No regular reader of the newspapers and their lists of casualties can be in any doubt that the fighting on the Somme continues to be fierce and costly. (How grateful we are that we have suffered no fatalities since August).
Lieut. Jack Gamlen (OBLI), who joined the Push on August 13th, tells me that he “has no great tale to tell.” I beg to disagree, as his description of the advances made from Ovillers towards Thiepval is most illuminating.
“We struck north for Ovillers… it was my first sight of the front and I shall never forget it. Less than three hours march had carried us from corn-fields and unruined villages to an obscure desert which looked like nothing but the surface of the moon. We marched through Ovillers, passing streams of wounded and weary men who were returning from the front line.
Then we turned sharp to the left up a narrow, freshly dug, communications trench. In it I felt quite safe, though enemy 5.9 shells began to fall pretty thickly round us. We went on and on very slowly, and with many halts for half-an-hour, and then at last turned into the third line trench, which we were to occupy as company in reserve.”
Here Jack and his men had to endure some fairly heavy shelling, but were pulled back the following day for a brief period.
“We returned three days afterwards, and this time my Company took over the front line. We were heavily shelled from the first. One man in my platoon was killed by a shell, within three yards of me, just as we had taken up our position.”
Again, the shelling was constant but there were no infantry attacks and Jack returned safely.
“A week later we were back again, further to the left, and in full sight of Thiepval, which looks so harmless and so near in the strong sunlight of a hot morning.
In all this part of the line, the trenches were really not trenches at all. They had been blown to bits weeks before and gave scarcely any shelter to my men, several of whom were under fire for the first time.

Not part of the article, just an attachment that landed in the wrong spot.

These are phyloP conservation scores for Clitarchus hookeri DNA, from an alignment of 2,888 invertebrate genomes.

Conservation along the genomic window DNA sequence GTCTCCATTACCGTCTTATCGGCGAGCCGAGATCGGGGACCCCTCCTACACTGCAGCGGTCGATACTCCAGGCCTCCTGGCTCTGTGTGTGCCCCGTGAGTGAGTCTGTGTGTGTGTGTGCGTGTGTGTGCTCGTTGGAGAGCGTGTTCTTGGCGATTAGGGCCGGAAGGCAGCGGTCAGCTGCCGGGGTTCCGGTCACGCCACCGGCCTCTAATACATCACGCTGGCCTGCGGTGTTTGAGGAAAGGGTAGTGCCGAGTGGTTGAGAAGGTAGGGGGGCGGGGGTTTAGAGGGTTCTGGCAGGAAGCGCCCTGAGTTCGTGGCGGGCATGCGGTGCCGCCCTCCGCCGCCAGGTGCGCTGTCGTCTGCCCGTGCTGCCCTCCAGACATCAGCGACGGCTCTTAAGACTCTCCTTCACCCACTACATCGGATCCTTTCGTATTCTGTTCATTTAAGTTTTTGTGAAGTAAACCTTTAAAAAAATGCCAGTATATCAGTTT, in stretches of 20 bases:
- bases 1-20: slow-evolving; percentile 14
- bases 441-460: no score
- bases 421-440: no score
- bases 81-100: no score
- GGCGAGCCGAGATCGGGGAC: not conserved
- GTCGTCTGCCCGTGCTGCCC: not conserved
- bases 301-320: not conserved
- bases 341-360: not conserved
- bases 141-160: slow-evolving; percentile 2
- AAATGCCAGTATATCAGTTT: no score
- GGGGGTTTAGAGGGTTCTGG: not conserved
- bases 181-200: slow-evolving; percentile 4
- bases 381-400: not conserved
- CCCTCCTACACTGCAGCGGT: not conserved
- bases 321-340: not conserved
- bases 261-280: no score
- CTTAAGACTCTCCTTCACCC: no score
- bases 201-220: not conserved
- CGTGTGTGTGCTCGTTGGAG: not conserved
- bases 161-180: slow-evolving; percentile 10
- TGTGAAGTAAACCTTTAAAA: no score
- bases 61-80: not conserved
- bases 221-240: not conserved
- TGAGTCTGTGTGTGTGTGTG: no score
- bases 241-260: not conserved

On the afternoon of our first day up (August 23rd), an attack was to be made by the Bucks battalion on our left against the enemy line some 200 yards in front. I was in charge of a bombing section, with orders to push on to the enemy trench at Point *** as soon as the Bucks went over, and to join up with them.
From a shell-hole I watched our wonderful preliminary bombardment of the enemy’s lines. It was terrifying, but extraordinarily interesting. I say ‘terrifying,’ because some of our shells burst very close to us; far too close to be pleasant. Then the barrage suddenly stopped, and the Bucks went over, alas, only to come back (what was left of them) in a very few minutes, for they were mown down by machine-gun fire which started the moment our own barrage lifted.
I now sent back for further orders, and was told to push on to Point *** if I could. So I organised my bombing party, and sent two men up the communicator, where I already held a ‘bomb-stop,’ (a barricade in the trench dividing Br/Ger troops) to see how near the enemy was. They came back at once and reported about 20 of the enemy behind the next traverse but one. I didn’t believe them, so went myself, and found about 10 of them behind the next traverse but two. We looked at each other and I came back quickly. The attitude of the enemy was expectant, but not very menacing.
I waited for about half an hour, in order to allow the Huns to recover from the sight of me, and then advanced with my whole party. We all expected death, but there was no time to think about it.
When we reached the point at which I had sighted the enemy, I found a German, three yards in front of me, who was just about to descend into a dug-out. His head was already out of sight. I had a beautiful revolver shot at him, and his body and legs followed his head. It was a good moment.
Immediately afterwards the enemy woke up, and there was bombing at close quarters. We conjugated the verb “to bomb” in all its moods and tenses, and my party had wonderful escapes and only two slight casualties. The enemy then retired round the corner of the communicator into their own trench, and as I did not feel equal to attacking their whole first line with one section, I ‘consolidated my position,’ and remained where I was until I was relieved…
This is all I will tell you this time. The Somme trenches are very horrible; shells are very horrible; and fighting is tiring beyond anything which can be conceived at home.
What most impresses me is the speed with which one forgets the horrors as soon as one leaves them behind.”